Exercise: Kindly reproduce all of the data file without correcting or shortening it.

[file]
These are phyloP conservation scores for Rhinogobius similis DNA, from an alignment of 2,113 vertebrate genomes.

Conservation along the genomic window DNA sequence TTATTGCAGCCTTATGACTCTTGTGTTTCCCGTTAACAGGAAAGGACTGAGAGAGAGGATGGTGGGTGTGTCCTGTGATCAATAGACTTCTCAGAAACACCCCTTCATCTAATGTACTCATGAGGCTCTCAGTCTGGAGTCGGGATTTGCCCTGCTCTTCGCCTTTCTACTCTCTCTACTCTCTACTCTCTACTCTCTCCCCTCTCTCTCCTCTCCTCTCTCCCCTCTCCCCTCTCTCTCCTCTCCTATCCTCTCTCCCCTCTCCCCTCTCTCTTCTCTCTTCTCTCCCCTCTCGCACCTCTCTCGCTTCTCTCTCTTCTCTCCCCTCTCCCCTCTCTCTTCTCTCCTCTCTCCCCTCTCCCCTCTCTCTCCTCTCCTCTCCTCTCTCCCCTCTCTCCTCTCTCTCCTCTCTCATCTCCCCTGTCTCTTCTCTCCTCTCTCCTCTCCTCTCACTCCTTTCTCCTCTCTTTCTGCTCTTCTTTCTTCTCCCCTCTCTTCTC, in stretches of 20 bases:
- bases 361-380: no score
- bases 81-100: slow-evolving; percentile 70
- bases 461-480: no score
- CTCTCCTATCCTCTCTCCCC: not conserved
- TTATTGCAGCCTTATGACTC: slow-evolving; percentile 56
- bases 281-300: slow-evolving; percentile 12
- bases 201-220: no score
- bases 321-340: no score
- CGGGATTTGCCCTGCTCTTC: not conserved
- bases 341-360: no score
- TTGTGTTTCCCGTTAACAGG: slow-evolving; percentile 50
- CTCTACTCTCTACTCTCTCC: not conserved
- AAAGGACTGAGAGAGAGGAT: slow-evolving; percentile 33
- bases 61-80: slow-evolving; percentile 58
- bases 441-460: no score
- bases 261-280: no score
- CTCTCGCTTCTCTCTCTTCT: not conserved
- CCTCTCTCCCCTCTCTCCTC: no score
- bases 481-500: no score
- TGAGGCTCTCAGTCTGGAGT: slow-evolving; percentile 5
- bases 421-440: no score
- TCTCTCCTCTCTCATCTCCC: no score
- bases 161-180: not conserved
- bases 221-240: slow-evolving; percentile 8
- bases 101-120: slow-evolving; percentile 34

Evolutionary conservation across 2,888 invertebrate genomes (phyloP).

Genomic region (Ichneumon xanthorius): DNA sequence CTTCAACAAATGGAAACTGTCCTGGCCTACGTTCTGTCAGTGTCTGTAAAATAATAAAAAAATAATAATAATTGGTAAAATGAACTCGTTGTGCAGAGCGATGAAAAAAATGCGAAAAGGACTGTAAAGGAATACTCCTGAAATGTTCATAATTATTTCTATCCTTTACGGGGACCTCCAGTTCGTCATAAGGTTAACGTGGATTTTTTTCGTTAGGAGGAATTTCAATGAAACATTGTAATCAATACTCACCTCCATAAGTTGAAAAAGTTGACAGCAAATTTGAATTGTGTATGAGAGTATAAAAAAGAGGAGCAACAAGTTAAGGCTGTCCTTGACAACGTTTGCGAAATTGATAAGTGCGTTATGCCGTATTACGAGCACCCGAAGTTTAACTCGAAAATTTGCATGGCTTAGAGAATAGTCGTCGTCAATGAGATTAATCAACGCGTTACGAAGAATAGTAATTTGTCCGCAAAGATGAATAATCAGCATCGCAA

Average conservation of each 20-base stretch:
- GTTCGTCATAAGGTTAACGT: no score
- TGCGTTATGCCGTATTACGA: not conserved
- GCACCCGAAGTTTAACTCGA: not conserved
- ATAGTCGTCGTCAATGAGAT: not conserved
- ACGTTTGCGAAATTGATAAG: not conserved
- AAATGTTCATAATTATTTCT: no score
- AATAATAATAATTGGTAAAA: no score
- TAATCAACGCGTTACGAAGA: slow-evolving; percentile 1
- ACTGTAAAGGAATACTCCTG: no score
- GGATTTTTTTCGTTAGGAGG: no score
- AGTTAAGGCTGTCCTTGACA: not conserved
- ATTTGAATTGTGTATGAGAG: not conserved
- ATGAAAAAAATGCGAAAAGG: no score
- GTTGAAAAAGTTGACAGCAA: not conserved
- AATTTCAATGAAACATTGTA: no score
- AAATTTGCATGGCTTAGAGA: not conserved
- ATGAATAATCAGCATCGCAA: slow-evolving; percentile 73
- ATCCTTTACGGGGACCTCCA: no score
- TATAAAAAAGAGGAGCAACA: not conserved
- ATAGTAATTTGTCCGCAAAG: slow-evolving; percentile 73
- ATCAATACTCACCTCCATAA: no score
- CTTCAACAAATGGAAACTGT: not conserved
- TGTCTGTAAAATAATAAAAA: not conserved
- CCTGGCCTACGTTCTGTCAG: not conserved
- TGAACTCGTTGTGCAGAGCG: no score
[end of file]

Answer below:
These are phyloP conservation scores for Rhinogobius similis DNA, from an alignment of 2,113 vertebrate genomes.

Conservation along the genomic window DNA sequence TTATTGCAGCCTTATGACTCTTGTGTTTCCCGTTAACAGGAAAGGACTGAGAGAGAGGATGGTGGGTGTGTCCTGTGATCAATAGACTTCTCAGAAACACCCCTTCATCTAATGTACTCATGAGGCTCTCAGTCTGGAGTCGGGATTTGCCCTGCTCTTCGCCTTTCTACTCTCTCTACTCTCTACTCTCTACTCTCTCCCCTCTCTCTCCTCTCCTCTCTCCCCTCTCCCCTCTCTCTCCTCTCCTATCCTCTCTCCCCTCTCCCCTCTCTCTTCTCTCTTCTCTCCCCTCTCGCACCTCTCTCGCTTCTCTCTCTTCTCTCCCCTCTCCCCTCTCTCTTCTCTCCTCTCTCCCCTCTCCCCTCTCTCTCCTCTCCTCTCCTCTCTCCCCTCTCTCCTCTCTCTCCTCTCTCATCTCCCCTGTCTCTTCTCTCCTCTCTCCTCTCCTCTCACTCCTTTCTCCTCTCTTTCTGCTCTTCTTTCTTCTCCCCTCTCTTCTC, in stretches of 20 bases:
- bases 361-380: no score
- bases 81-100: slow-evolving; percentile 70
- bases 461-480: no score
- CTCTCCTATCCTCTCTCCCC: not conserved
- TTATTGCAGCCTTATGACTC: slow-evolving; percentile 56
- bases 281-300: slow-evolving; percentile 12
- bases 201-220: no score
- bases 321-340: no score
- CGGGATTTGCCCTGCTCTTC: not conserved
- bases 341-360: no score
- TTGTGTTTCCCGTTAACAGG: slow-evolving; percentile 50
- CTCTACTCTCTACTCTCTCC: not conserved
- AAAGGACTGAGAGAGAGGAT: slow-evolving; percentile 33
- bases 61-80: slow-evolving; percentile 58
- bases 441-460: no score
- bases 261-280: no score
- CTCTCGCTTCTCTCTCTTCT: not conserved
- CCTCTCTCCCCTCTCTCCTC: no score
- bases 481-500: no score
- TGAGGCTCTCAGTCTGGAGT: slow-evolving; percentile 5
- bases 421-440: no score
- TCTCTCCTCTCTCATCTCCC: no score
- bases 161-180: not conserved
- bases 221-240: slow-evolving; percentile 8
- bases 101-120: slow-evolving; percentile 34

Evolutionary conservation across 2,888 invertebrate genomes (phyloP).

Genomic region (Ichneumon xanthorius): DNA sequence CTTCAACAAATGGAAACTGTCCTGGCCTACGTTCTGTCAGTGTCTGTAAAATAATAAAAAAATAATAATAATTGGTAAAATGAACTCGTTGTGCAGAGCGATGAAAAAAATGCGAAAAGGACTGTAAAGGAATACTCCTGAAATGTTCATAATTATTTCTATCCTTTACGGGGACCTCCAGTTCGTCATAAGGTTAACGTGGATTTTTTTCGTTAGGAGGAATTTCAATGAAACATTGTAATCAATACTCACCTCCATAAGTTGAAAAAGTTGACAGCAAATTTGAATTGTGTATGAGAGTATAAAAAAGAGGAGCAACAAGTTAAGGCTGTCCTTGACAACGTTTGCGAAATTGATAAGTGCGTTATGCCGTATTACGAGCACCCGAAGTTTAACTCGAAAATTTGCATGGCTTAGAGAATAGTCGTCGTCAATGAGATTAATCAACGCGTTACGAAGAATAGTAATTTGTCCGCAAAGATGAATAATCAGCATCGCAA

Average conservation of each 20-base stretch:
- GTTCGTCATAAGGTTAACGT: no score
- TGCGTTATGCCGTATTACGA: not conserved
- GCACCCGAAGTTTAACTCGA: not conserved
- ATAGTCGTCGTCAATGAGAT: not conserved
- ACGTTTGCGAAATTGATAAG: not conserved
- AAATGTTCATAATTATTTCT: no score
- AATAATAATAATTGGTAAAA: no score
- TAATCAACGCGTTACGAAGA: slow-evolving; percentile 1
- ACTGTAAAGGAATACTCCTG: no score
- GGATTTTTTTCGTTAGGAGG: no score
- AGTTAAGGCTGTCCTTGACA: not conserved
- ATTTGAATTGTGTATGAGAG: not conserved
- ATGAAAAAAATGCGAAAAGG: no score
- GTTGAAAAAGTTGACAGCAA: not conserved
- AATTTCAATGAAACATTGTA: no score
- AAATTTGCATGGCTTAGAGA: not conserved
- ATGAATAATCAGCATCGCAA: slow-evolving; percentile 73
- ATCCTTTACGGGGACCTCCA: no score
- TATAAAAAAGAGGAGCAACA: not conserved
- ATAGTAATTTGTCCGCAAAG: slow-evolving; percentile 73
- ATCAATACTCACCTCCATAA: no score
- CTTCAACAAATGGAAACTGT: not conserved
- TGTCTGTAAAATAATAAAAA: not conserved
- CCTGGCCTACGTTCTGTCAG: not conserved
- TGAACTCGTTGTGCAGAGCG: no score